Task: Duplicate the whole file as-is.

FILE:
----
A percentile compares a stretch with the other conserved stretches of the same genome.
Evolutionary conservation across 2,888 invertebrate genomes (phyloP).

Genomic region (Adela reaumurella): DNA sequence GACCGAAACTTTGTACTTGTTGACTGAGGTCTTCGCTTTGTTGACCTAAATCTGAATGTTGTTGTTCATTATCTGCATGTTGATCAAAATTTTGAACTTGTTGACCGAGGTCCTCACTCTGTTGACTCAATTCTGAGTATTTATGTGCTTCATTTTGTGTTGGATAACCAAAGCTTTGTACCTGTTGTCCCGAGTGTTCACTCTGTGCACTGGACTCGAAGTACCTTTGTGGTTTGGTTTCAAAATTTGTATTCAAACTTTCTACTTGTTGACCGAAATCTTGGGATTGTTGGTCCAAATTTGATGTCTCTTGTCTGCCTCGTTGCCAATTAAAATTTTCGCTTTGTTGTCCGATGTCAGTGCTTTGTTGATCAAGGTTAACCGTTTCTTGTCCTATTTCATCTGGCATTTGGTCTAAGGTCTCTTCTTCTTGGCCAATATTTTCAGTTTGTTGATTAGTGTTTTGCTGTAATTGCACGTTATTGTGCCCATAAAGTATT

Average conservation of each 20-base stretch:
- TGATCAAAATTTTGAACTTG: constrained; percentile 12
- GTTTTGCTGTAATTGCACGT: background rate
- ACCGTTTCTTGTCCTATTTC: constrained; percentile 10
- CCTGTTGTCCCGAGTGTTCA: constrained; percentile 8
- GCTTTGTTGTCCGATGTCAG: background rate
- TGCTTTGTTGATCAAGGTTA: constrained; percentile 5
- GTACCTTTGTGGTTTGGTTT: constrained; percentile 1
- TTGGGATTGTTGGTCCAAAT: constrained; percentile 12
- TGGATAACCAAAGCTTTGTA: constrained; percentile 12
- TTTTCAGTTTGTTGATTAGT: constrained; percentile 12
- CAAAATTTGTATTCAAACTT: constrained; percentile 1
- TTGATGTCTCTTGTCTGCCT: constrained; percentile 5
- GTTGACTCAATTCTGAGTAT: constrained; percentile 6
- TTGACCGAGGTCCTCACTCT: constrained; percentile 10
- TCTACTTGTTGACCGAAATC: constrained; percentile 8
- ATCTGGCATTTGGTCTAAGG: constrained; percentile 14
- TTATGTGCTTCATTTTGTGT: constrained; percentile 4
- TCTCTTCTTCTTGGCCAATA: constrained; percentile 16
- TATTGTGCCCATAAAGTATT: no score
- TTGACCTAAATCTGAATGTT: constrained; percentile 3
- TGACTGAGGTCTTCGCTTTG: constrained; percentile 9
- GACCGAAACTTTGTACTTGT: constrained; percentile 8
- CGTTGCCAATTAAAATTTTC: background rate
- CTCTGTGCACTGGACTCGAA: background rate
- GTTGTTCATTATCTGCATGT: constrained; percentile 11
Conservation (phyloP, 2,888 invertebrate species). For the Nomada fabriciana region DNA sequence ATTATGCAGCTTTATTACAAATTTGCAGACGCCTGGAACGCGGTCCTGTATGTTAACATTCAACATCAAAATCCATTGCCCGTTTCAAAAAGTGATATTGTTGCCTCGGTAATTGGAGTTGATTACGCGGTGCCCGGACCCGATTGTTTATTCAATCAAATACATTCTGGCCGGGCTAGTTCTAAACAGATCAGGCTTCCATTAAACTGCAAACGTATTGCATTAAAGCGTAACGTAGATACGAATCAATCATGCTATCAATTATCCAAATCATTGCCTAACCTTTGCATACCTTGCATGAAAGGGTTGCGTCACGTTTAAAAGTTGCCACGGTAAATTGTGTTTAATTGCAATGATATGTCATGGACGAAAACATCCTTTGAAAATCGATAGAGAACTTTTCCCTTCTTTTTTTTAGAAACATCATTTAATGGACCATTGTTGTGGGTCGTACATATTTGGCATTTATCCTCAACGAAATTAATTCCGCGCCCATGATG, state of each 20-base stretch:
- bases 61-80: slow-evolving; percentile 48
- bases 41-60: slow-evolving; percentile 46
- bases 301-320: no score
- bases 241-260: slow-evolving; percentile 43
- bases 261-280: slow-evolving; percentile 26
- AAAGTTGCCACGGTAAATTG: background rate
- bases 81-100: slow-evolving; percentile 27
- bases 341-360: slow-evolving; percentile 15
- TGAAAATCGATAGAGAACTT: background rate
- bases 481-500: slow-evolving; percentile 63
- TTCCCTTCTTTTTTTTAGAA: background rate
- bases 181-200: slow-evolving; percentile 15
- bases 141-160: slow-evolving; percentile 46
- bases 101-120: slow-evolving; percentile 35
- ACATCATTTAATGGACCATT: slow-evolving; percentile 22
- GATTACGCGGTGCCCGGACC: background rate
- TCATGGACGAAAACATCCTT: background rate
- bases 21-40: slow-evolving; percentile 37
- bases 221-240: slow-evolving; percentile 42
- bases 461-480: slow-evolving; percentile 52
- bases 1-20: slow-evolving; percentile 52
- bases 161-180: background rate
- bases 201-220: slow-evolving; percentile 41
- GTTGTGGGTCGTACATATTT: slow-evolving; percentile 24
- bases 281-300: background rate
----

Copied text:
A percentile compares a stretch with the other conserved stretches of the same genome.
Evolutionary conservation across 2,888 invertebrate genomes (phyloP).

Genomic region (Adela reaumurella): DNA sequence GACCGAAACTTTGTACTTGTTGACTGAGGTCTTCGCTTTGTTGACCTAAATCTGAATGTTGTTGTTCATTATCTGCATGTTGATCAAAATTTTGAACTTGTTGACCGAGGTCCTCACTCTGTTGACTCAATTCTGAGTATTTATGTGCTTCATTTTGTGTTGGATAACCAAAGCTTTGTACCTGTTGTCCCGAGTGTTCACTCTGTGCACTGGACTCGAAGTACCTTTGTGGTTTGGTTTCAAAATTTGTATTCAAACTTTCTACTTGTTGACCGAAATCTTGGGATTGTTGGTCCAAATTTGATGTCTCTTGTCTGCCTCGTTGCCAATTAAAATTTTCGCTTTGTTGTCCGATGTCAGTGCTTTGTTGATCAAGGTTAACCGTTTCTTGTCCTATTTCATCTGGCATTTGGTCTAAGGTCTCTTCTTCTTGGCCAATATTTTCAGTTTGTTGATTAGTGTTTTGCTGTAATTGCACGTTATTGTGCCCATAAAGTATT

Average conservation of each 20-base stretch:
- TGATCAAAATTTTGAACTTG: constrained; percentile 12
- GTTTTGCTGTAATTGCACGT: background rate
- ACCGTTTCTTGTCCTATTTC: constrained; percentile 10
- CCTGTTGTCCCGAGTGTTCA: constrained; percentile 8
- GCTTTGTTGTCCGATGTCAG: background rate
- TGCTTTGTTGATCAAGGTTA: constrained; percentile 5
- GTACCTTTGTGGTTTGGTTT: constrained; percentile 1
- TTGGGATTGTTGGTCCAAAT: constrained; percentile 12
- TGGATAACCAAAGCTTTGTA: constrained; percentile 12
- TTTTCAGTTTGTTGATTAGT: constrained; percentile 12
- CAAAATTTGTATTCAAACTT: constrained; percentile 1
- TTGATGTCTCTTGTCTGCCT: constrained; percentile 5
- GTTGACTCAATTCTGAGTAT: constrained; percentile 6
- TTGACCGAGGTCCTCACTCT: constrained; percentile 10
- TCTACTTGTTGACCGAAATC: constrained; percentile 8
- ATCTGGCATTTGGTCTAAGG: constrained; percentile 14
- TTATGTGCTTCATTTTGTGT: constrained; percentile 4
- TCTCTTCTTCTTGGCCAATA: constrained; percentile 16
- TATTGTGCCCATAAAGTATT: no score
- TTGACCTAAATCTGAATGTT: constrained; percentile 3
- TGACTGAGGTCTTCGCTTTG: constrained; percentile 9
- GACCGAAACTTTGTACTTGT: constrained; percentile 8
- CGTTGCCAATTAAAATTTTC: background rate
- CTCTGTGCACTGGACTCGAA: background rate
- GTTGTTCATTATCTGCATGT: constrained; percentile 11
Conservation (phyloP, 2,888 invertebrate species). For the Nomada fabriciana region DNA sequence ATTATGCAGCTTTATTACAAATTTGCAGACGCCTGGAACGCGGTCCTGTATGTTAACATTCAACATCAAAATCCATTGCCCGTTTCAAAAAGTGATATTGTTGCCTCGGTAATTGGAGTTGATTACGCGGTGCCCGGACCCGATTGTTTATTCAATCAAATACATTCTGGCCGGGCTAGTTCTAAACAGATCAGGCTTCCATTAAACTGCAAACGTATTGCATTAAAGCGTAACGTAGATACGAATCAATCATGCTATCAATTATCCAAATCATTGCCTAACCTTTGCATACCTTGCATGAAAGGGTTGCGTCACGTTTAAAAGTTGCCACGGTAAATTGTGTTTAATTGCAATGATATGTCATGGACGAAAACATCCTTTGAAAATCGATAGAGAACTTTTCCCTTCTTTTTTTTAGAAACATCATTTAATGGACCATTGTTGTGGGTCGTACATATTTGGCATTTATCCTCAACGAAATTAATTCCGCGCCCATGATG, state of each 20-base stretch:
- bases 61-80: slow-evolving; percentile 48
- bases 41-60: slow-evolving; percentile 46
- bases 301-320: no score
- bases 241-260: slow-evolving; percentile 43
- bases 261-280: slow-evolving; percentile 26
- AAAGTTGCCACGGTAAATTG: background rate
- bases 81-100: slow-evolving; percentile 27
- bases 341-360: slow-evolving; percentile 15
- TGAAAATCGATAGAGAACTT: background rate
- bases 481-500: slow-evolving; percentile 63
- TTCCCTTCTTTTTTTTAGAA: background rate
- bases 181-200: slow-evolving; percentile 15
- bases 141-160: slow-evolving; percentile 46
- bases 101-120: slow-evolving; percentile 35
- ACATCATTTAATGGACCATT: slow-evolving; percentile 22
- GATTACGCGGTGCCCGGACC: background rate
- TCATGGACGAAAACATCCTT: background rate
- bases 21-40: slow-evolving; percentile 37
- bases 221-240: slow-evolving; percentile 42
- bases 461-480: slow-evolving; percentile 52
- bases 1-20: slow-evolving; percentile 52
- bases 161-180: background rate
- bases 201-220: slow-evolving; percentile 41
- GTTGTGGGTCGTACATATTT: slow-evolving; percentile 24
- bases 281-300: background rate